Here’s why you hear more whistles during tourney time

Winslow and Central battle for a rebound during their Class B boys quarterfinal at the Cross Insurance Center in Bangor Friday on. (Ashley L. Conti/BDN)

Winslow and Central battle for a rebound during their Class B boys quarterfinal at the Cross Insurance Center in Bangor on Friday. (Ashley L. Conti/BDN)

With the high school basketball tourney underway, fans, players and coaches will be hearing whistles being blown more often than regular-season games.

However, it’s important to remember that referees are not judges and are trying to enforce the rules of the game evenly and fairly.

During the postseason, all games are covered by three officials instead of two, so six eyes are seeing more than four eyes.

The occurrences in which whistles are blowing more frequently are personal fouls.

Even in the days of two officials, my past tourney scorebooks usually showed an increase in the number of fouls called during the tourney and now, with three officials, the area of coverage is reduced from one-half the court to one-third. That means a better chance of calling more fouls.

Players and coaches have to understand this or foul trouble will occur.

Now that teams are playing courts that are 10 feet longer than their home gyms, fatigue becomes a factor that can also lead to more fouls.

Another reason for one of the biggest increases in more fouls in tourney play is many teams don’t use three officials during the regular season and aren’t prepared for the differences of playing with three come tourney time.

Teams should use three officials for at least their last three home games of the season so they can adjust to three-person officiating.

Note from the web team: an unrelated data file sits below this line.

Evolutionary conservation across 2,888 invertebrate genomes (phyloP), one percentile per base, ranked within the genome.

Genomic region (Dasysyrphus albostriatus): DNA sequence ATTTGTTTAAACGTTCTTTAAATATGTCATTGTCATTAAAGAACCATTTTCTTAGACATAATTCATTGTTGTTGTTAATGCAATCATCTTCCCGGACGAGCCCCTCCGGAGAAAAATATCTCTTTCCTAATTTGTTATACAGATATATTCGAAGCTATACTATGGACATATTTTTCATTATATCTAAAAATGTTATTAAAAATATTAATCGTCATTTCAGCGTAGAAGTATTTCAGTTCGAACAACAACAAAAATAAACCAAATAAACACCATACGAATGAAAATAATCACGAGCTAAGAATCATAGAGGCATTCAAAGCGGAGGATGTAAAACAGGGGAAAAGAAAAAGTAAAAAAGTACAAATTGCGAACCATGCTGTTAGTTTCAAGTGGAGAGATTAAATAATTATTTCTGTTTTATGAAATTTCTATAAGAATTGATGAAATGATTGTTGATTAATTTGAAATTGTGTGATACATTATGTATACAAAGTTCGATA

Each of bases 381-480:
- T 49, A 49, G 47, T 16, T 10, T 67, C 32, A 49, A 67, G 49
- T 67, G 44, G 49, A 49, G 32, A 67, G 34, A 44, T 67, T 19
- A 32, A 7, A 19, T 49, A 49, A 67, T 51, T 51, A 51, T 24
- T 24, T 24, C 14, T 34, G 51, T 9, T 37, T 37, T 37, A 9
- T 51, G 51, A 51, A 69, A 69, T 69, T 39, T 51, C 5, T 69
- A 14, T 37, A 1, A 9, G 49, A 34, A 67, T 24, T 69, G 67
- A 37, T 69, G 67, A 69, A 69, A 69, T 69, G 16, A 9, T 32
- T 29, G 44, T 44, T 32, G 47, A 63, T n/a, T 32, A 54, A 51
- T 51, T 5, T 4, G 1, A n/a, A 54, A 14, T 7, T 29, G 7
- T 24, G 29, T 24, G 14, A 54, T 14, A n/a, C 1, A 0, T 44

Another call that is made more frequently during the tourney is the traveling violation. If it looks like a travel, it’s usually whistled a travel because it’s easier to watch a player’s pivot foot with three officials.

The three-second violation is also called more often during the tourney because it’s easier for the lead official to concentrate on that area rather than working as a two-person crew and following the ball out of your covered area.

As a coach, I always liked to have the game called tight because I wanted my teams to be finesse teams, playing at a slower game pace so it was easier for two-person crews to follow the game and make calls that really affected the play. What isn’t called in a game affects the outcome much more than what is called.

However, the onus is not on the officials if there is an increase in whistles and a game is called tighter in the tourney, instead, it is on the players and their coaches.

Poor fundamental play and poor basketball decisions lead to more violations and turnovers.

There are more cases of bad shot selection because coaches allow the players to determine who, where and when the shots are taken. This leads to more defensive fouls and more player control fouls.

Three officials are more likely to spot those violations.

During tourney week, players and coaches may want to follow the advice I gave my teams about officiating. I told them that the officiating is at least an inch above the level we are playing and if we wanted them to improve, we needed to improve our play.

Enjoy the tourney, despite the extra whistles.